- Fixing your sleeping pattern: This one proved most difficult for me as I have always had trouble sleeping throughout my life. Yet I found even going to bed that extra hour earlier, drinking a herbal tea before bed and working on it a little each day, it has helped my sleeping pattern and helped with problems of fatigue.
My Personal Experience With Fatigue And Depression
From personal experience, I did not realize fatigue affected me and that depression alone was the source of my issues whilst studying at university.
I found it difficult to concentrate on essays, found myself very tired and exhausted just by going to the shop or a class and was late quite often to work, lectures and social events because of this. It was not until these occurrences were pointed out to me by a friend that I noticed it may not just be my depression causing these problems.
It is important to first acknowledge that there may be something interfering with your sleep, body and mind, as well as depression and to tackle the cause before it becomes a bigger issue.
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Dehydration And Inadequate Nutrition
Staying hydrated and getting proper nutrition is important for keeping your energy levels up. Research shows that a lack of fluid intake is associated with increased sleeplessness, fatigue, and irritability.
Not getting enough calories in your diet can also leave you feeling tired all the time, as can eating too many refined carbohydrates or not getting enough protein. Allergies to foods such as wheat, peanuts, or dairy may also contribute to tiredness.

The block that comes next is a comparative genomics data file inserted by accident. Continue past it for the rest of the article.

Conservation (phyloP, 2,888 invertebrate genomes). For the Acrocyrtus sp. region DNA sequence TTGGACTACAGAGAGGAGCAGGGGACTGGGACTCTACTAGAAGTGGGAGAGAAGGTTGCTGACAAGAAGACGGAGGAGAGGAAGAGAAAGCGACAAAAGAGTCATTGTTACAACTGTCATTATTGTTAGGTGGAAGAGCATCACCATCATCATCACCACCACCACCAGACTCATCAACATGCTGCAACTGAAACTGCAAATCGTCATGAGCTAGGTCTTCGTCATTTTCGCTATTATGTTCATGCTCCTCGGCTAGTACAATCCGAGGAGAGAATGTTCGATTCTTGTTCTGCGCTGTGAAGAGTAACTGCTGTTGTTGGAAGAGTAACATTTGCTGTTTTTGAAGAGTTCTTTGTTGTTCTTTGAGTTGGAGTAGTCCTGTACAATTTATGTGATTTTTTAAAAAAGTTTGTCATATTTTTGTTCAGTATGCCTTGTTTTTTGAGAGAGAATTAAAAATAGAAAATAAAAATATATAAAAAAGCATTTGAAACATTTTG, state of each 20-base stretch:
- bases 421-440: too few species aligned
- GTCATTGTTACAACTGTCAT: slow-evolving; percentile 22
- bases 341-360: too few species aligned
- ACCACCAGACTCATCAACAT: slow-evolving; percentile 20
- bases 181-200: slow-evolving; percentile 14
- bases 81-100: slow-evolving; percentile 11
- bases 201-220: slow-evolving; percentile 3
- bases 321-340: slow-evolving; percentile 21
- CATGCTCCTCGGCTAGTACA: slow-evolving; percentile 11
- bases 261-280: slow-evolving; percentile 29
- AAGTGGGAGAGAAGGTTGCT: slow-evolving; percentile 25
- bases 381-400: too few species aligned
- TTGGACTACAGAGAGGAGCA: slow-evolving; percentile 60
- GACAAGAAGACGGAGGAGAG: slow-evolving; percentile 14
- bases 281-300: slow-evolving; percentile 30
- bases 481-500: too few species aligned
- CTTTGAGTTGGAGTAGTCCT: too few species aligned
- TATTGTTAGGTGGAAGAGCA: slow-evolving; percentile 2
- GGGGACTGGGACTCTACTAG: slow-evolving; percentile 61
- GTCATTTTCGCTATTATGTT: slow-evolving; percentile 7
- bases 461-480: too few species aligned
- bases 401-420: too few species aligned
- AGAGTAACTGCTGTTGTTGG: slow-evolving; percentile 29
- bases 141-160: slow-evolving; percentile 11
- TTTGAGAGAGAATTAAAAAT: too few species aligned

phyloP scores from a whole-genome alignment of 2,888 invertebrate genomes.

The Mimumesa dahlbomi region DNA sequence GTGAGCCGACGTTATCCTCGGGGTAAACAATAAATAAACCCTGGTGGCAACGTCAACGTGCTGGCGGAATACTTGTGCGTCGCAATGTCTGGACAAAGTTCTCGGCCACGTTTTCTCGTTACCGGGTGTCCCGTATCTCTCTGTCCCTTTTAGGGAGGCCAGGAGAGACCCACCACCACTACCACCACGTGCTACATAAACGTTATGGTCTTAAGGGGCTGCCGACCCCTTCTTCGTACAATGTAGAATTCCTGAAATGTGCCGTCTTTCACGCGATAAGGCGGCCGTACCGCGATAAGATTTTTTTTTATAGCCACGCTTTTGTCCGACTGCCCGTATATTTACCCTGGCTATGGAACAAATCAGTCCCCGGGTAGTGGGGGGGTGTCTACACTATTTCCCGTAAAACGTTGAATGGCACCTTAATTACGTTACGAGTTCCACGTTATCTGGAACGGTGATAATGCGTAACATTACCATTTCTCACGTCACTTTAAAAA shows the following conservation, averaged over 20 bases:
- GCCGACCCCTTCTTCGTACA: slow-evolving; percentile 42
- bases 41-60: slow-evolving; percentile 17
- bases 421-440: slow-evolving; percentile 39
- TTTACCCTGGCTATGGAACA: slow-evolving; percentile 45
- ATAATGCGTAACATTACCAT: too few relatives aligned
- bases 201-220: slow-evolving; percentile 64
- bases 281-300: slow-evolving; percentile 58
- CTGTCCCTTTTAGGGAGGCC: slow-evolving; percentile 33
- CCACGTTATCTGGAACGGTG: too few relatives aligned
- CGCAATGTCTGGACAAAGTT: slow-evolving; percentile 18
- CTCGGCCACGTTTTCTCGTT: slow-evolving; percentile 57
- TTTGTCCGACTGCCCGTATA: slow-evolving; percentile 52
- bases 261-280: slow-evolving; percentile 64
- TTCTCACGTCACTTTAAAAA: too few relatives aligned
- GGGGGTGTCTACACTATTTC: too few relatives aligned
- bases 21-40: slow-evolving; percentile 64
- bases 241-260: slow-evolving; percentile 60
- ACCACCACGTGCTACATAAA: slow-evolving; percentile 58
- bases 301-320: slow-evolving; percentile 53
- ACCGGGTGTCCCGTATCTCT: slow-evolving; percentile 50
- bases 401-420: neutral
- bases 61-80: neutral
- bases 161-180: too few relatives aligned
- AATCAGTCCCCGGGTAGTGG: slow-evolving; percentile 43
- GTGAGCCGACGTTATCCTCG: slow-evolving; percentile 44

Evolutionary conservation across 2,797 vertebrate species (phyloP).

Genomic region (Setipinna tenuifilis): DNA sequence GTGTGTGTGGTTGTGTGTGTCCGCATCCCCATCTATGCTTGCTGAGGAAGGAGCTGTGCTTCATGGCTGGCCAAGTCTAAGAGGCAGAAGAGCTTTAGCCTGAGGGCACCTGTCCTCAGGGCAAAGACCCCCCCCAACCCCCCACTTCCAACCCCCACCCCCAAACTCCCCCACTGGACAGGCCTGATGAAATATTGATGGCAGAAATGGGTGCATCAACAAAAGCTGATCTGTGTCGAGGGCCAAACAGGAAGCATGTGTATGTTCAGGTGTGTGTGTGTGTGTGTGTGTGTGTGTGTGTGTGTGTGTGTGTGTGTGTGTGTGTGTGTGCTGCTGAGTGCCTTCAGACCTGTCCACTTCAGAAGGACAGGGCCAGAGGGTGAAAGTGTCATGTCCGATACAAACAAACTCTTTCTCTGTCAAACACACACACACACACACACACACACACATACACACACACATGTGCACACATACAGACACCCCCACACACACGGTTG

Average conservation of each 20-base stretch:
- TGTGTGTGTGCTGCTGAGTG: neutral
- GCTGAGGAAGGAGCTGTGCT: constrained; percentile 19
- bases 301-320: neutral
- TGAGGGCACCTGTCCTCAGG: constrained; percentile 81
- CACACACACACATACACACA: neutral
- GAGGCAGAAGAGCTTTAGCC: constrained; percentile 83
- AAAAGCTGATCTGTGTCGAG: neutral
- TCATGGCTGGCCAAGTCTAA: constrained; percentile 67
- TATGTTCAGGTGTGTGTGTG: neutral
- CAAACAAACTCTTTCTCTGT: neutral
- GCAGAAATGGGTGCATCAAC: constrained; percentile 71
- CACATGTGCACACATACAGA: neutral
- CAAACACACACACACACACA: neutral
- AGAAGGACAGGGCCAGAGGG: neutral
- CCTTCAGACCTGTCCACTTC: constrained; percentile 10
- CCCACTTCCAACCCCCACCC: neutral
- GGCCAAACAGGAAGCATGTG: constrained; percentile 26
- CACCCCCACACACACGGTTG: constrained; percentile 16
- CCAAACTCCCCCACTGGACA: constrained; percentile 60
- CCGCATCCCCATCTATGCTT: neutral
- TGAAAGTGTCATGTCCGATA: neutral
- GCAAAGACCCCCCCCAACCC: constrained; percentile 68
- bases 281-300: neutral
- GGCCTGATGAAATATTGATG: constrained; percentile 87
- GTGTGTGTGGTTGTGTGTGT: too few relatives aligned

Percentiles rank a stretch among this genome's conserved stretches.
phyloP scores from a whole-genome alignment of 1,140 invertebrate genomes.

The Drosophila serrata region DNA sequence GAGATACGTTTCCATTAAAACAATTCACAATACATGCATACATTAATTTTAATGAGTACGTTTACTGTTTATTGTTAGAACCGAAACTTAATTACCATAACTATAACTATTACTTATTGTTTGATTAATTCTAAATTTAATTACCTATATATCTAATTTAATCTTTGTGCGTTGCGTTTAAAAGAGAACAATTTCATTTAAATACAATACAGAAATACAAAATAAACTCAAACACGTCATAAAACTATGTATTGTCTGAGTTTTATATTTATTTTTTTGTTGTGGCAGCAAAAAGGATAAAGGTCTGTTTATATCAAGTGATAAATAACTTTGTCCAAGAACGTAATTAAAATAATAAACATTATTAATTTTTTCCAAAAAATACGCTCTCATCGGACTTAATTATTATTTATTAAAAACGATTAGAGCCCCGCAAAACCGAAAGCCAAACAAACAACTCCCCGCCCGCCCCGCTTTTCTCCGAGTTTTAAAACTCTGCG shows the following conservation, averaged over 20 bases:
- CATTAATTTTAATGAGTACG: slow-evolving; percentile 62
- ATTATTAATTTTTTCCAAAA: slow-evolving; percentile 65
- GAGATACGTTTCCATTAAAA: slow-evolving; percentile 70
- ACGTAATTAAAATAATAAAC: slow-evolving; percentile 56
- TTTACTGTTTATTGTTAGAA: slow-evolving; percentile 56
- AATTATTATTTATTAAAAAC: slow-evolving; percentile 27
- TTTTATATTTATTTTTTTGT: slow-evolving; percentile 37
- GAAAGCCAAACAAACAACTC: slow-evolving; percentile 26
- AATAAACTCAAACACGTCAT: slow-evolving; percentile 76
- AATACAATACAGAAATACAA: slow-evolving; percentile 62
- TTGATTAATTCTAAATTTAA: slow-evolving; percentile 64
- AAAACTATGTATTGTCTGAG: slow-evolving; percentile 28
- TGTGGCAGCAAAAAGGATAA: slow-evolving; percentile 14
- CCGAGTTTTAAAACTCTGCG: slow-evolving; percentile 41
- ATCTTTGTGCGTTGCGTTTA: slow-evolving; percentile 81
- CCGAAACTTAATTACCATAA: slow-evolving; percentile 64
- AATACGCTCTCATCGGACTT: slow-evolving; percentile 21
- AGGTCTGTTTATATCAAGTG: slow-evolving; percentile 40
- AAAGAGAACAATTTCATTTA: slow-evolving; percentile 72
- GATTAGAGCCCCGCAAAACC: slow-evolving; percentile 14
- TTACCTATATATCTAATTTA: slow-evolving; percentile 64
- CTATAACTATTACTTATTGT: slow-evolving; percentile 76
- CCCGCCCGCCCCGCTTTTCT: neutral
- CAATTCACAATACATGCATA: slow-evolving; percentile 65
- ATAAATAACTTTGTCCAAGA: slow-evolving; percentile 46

What Is On The Horizon For The Treatment Of Residual Fatigue
Dr. Fava: Ongoing studies are currently evaluating some antidepressant medications that, in theory, may be much less likely to cause fatigue as a side effect, such as the triple uptake inhibitors and SNRIs with more prominent noradrenergic effects, as well as adjunctive treatments to minimize residual fatigue, such as norepinephrine reuptake inhibitors .13
It is important to note that residual fatigue is not limited to patients with depression and that many drugs we use to treat other mental and medical conditions can induce fatigue well. For instance, we often see fatigue affect patients with schizophrenia that further compounds the apathy and negative symptoms that are core to that illness. Many of the medications we use for neurological conditions can cause symptoms of fatigue as well and that also exacerbates the existing condition for these patients. So, I would say that the topic of fatigue extends beyond depression and will become an important focus of assessment, treatment, and drug development in the next few years.
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Nap Only When Necessary
Naps are great for sleepiness, but not fatigue, says Carmona. But its important to distinguish between the two before napping.
Fatigue is not predicated on how much sleep you got the night before, its a state that can ebb and flow with motivation and effort, says Carmona. Sleepiness is directly related to how much sleep we’re getting. The longer you’re awake and active in a 24-hour period, the more sleep pressure youre accumulating.
Youll want to watch for cues like your eyes rolling back, your eyelids getting really heavy or your head nodding forward. If youre reading a book and you read the same sentence over and over, or miss a chunk of the TV show youre watching, a nap may be helpful. But, naps should be used in moderation. The sweet spot is between 20 to 30 minutes if you really feel like you have a lot of sleep pressure.